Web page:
According to the World[5]-sharing the head table with Patterson and his wife; Louise Thompson Patterson, were Ishmael Flory, master of ceremonies and chairman of the Banquet Committee; Henry Winston, chairman of the Communist Party; Claude Lightfoot and Arnold Johnson, CP leaders; Mrs. Sallye Davis, mother of Angela Davis, Pearl Hart, civil liberties attorney, Rev. John Hill, chairman of the Aliance to End Repression, Ernest DeMaio, director of District 11 of the United Electrical Workers; Jack Kling, secretary of the Illinois CP; Lynn Stinnette, Illnois chairman of the Young Workers Liberation League, and Betty Smith and Tommy Dennis, who led delegations from Minnesota and Michigan respectively.

"A letter to Congress" on North Korea

In 1974, approximately 50 prominent, mainly Communist Party USA aligned leftists, signed a "Letter to Congress" on the situation regarding North Korea.

"For a quarter of a century the people of all Korea have needed such a peace agreement. The American People are ready for it. The People of the world deserve it. Peaceful coexistence must replace war and the threat of war. Negotiations must replace confrontation."
"Therefore, we the undersigned, concerned about the dangerous conditions in Korea earnestly appeal to you, and to all peace-minded Americans to join together in combining our reason and our political influence to secure the peaceful resolution of this problem."

The letter to Congress was in response to a March 25th, 1974 letter from the Supreme Peoples Assembly of the Democratic Peoples Republic of Korea to the United States Congress.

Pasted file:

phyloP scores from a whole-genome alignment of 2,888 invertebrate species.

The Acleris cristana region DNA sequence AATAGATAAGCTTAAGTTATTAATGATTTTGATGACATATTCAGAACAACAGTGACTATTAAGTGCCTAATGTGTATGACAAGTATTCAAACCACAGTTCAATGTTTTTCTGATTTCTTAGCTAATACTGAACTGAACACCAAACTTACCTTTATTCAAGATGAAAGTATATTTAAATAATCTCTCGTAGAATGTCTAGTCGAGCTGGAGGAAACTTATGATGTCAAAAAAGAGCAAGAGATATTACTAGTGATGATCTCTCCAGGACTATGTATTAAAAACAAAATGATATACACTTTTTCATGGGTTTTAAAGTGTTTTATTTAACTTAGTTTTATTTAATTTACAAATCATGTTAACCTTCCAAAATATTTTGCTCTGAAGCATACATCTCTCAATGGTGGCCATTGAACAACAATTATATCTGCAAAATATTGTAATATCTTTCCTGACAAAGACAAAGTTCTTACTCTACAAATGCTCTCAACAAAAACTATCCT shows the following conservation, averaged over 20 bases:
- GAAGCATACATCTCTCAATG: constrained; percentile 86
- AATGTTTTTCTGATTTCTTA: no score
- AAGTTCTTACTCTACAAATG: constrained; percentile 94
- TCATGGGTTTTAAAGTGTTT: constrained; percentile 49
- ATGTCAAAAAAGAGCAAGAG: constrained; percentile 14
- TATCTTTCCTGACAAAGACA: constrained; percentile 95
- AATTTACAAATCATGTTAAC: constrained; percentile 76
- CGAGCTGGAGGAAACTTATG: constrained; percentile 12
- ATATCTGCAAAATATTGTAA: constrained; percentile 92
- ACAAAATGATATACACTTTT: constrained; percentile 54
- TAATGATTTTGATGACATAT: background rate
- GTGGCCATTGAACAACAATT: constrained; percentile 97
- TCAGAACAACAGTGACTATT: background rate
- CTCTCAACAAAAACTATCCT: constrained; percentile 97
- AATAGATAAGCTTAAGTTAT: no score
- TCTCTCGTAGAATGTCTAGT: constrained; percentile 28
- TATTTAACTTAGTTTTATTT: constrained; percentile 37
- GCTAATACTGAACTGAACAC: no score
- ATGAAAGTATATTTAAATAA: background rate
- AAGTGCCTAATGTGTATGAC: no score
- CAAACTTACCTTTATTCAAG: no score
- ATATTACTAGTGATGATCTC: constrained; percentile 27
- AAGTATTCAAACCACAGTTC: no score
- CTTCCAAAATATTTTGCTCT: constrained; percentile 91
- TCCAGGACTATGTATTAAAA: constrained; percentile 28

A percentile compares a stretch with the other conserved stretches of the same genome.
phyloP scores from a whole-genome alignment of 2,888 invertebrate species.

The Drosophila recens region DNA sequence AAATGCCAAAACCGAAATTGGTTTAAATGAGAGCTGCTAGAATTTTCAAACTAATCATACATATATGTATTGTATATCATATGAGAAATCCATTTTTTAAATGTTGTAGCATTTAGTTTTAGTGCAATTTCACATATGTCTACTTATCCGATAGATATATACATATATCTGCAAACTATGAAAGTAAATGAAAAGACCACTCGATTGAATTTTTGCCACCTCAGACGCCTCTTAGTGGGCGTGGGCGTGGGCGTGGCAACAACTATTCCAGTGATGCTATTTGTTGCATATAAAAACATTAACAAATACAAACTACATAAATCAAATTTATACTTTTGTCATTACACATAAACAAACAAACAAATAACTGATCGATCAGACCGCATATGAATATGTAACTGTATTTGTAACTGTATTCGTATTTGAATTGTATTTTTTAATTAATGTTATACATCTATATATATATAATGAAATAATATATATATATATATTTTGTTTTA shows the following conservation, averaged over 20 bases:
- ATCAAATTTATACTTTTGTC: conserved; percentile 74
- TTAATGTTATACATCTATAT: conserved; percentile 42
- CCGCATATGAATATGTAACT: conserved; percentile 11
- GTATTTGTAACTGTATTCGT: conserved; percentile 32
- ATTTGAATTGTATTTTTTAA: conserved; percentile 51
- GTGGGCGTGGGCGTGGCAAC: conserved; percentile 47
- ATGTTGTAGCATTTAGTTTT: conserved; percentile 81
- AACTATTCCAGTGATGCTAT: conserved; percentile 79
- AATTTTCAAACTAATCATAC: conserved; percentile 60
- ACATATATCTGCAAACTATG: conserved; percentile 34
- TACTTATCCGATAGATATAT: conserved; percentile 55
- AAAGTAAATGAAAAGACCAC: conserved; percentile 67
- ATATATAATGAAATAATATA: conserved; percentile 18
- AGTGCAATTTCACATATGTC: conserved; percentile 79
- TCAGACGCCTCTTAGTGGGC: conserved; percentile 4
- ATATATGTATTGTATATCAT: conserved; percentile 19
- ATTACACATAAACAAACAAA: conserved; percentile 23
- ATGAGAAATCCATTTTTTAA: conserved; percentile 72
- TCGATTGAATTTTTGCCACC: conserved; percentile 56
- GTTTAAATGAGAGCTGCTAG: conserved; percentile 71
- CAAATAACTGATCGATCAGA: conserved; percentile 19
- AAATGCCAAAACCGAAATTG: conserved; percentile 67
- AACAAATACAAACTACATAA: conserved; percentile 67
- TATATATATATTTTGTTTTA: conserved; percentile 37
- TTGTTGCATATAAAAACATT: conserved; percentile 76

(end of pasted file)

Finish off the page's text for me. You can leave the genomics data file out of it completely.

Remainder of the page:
The signatories which included Ernest DeMaio President District 11, U.E.H.W.U., urged Congress to act on North Korea's Concerns.[6]

Chicago Citizens Committee to Save Lives in Chile

The Chicago Citizens Committee to Save Lives in Chile sent twelve Chicago-area leaders to Chile, February 16-23, 1974. The delegation included Bea Lumpkin, two local legislators: Anna Langford, veteran Chicago City alderman and Doris Strieter, village board member in Maywood. Abe Feinglass, UFCW international vice president and Ernest DeMaio, UE district director, brought a strong labor voice. Academics included Geoffrey Fox, University of Illinois, Chicago; Father Gerard Grant, Loyola University, Chicago; George Gutierrez, Northern Illinois University and Joanne Fox Prazeworski, University of Chicago. From religious organizations were James Reed, pastor of the Parish of the Holy Covenant United Methodist Church, Chicago; Jane Reed, of the board of Church and Society, United Methodist Church, and Dean Peerman, managing editor, Christian Century.